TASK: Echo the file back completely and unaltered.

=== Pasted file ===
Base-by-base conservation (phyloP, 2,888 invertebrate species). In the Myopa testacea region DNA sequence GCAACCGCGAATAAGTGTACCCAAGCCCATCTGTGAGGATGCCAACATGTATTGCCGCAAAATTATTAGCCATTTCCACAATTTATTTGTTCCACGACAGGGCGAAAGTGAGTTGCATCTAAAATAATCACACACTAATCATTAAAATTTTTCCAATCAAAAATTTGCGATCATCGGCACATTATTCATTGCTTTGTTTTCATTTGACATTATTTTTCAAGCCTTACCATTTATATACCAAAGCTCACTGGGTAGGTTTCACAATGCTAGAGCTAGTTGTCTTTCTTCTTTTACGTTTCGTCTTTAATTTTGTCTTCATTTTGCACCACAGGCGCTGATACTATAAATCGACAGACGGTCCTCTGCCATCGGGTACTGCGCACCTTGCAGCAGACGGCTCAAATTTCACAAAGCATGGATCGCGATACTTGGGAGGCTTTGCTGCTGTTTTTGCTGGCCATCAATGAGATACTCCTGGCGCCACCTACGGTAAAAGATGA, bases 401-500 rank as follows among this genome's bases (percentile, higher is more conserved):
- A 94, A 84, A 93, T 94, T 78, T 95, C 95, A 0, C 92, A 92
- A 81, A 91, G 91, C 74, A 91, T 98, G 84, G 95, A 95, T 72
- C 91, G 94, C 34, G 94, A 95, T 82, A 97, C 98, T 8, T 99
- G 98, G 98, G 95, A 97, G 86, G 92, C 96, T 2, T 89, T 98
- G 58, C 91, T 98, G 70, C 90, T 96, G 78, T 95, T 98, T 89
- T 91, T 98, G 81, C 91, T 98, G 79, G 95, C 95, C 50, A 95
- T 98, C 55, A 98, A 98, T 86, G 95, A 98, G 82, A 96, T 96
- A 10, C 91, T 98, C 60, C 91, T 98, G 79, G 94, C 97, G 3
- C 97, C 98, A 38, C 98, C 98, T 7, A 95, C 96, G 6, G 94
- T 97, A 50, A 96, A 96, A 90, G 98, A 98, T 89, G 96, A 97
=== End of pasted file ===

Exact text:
Base-by-base conservation (phyloP, 2,888 invertebrate species). In the Myopa testacea region DNA sequence GCAACCGCGAATAAGTGTACCCAAGCCCATCTGTGAGGATGCCAACATGTATTGCCGCAAAATTATTAGCCATTTCCACAATTTATTTGTTCCACGACAGGGCGAAAGTGAGTTGCATCTAAAATAATCACACACTAATCATTAAAATTTTTCCAATCAAAAATTTGCGATCATCGGCACATTATTCATTGCTTTGTTTTCATTTGACATTATTTTTCAAGCCTTACCATTTATATACCAAAGCTCACTGGGTAGGTTTCACAATGCTAGAGCTAGTTGTCTTTCTTCTTTTACGTTTCGTCTTTAATTTTGTCTTCATTTTGCACCACAGGCGCTGATACTATAAATCGACAGACGGTCCTCTGCCATCGGGTACTGCGCACCTTGCAGCAGACGGCTCAAATTTCACAAAGCATGGATCGCGATACTTGGGAGGCTTTGCTGCTGTTTTTGCTGGCCATCAATGAGATACTCCTGGCGCCACCTACGGTAAAAGATGA, bases 401-500 rank as follows among this genome's bases (percentile, higher is more conserved):
- A 94, A 84, A 93, T 94, T 78, T 95, C 95, A 0, C 92, A 92
- A 81, A 91, G 91, C 74, A 91, T 98, G 84, G 95, A 95, T 72
- C 91, G 94, C 34, G 94, A 95, T 82, A 97, C 98, T 8, T 99
- G 98, G 98, G 95, A 97, G 86, G 92, C 96, T 2, T 89, T 98
- G 58, C 91, T 98, G 70, C 90, T 96, G 78, T 95, T 98, T 89
- T 91, T 98, G 81, C 91, T 98, G 79, G 95, C 95, C 50, A 95
- T 98, C 55, A 98, A 98, T 86, G 95, A 98, G 82, A 96, T 96
- A 10, C 91, T 98, C 60, C 91, T 98, G 79, G 94, C 97, G 3
- C 97, C 98, A 38, C 98, C 98, T 7, A 95, C 96, G 6, G 94
- T 97, A 50, A 96, A 96, A 90, G 98, A 98, T 89, G 96, A 97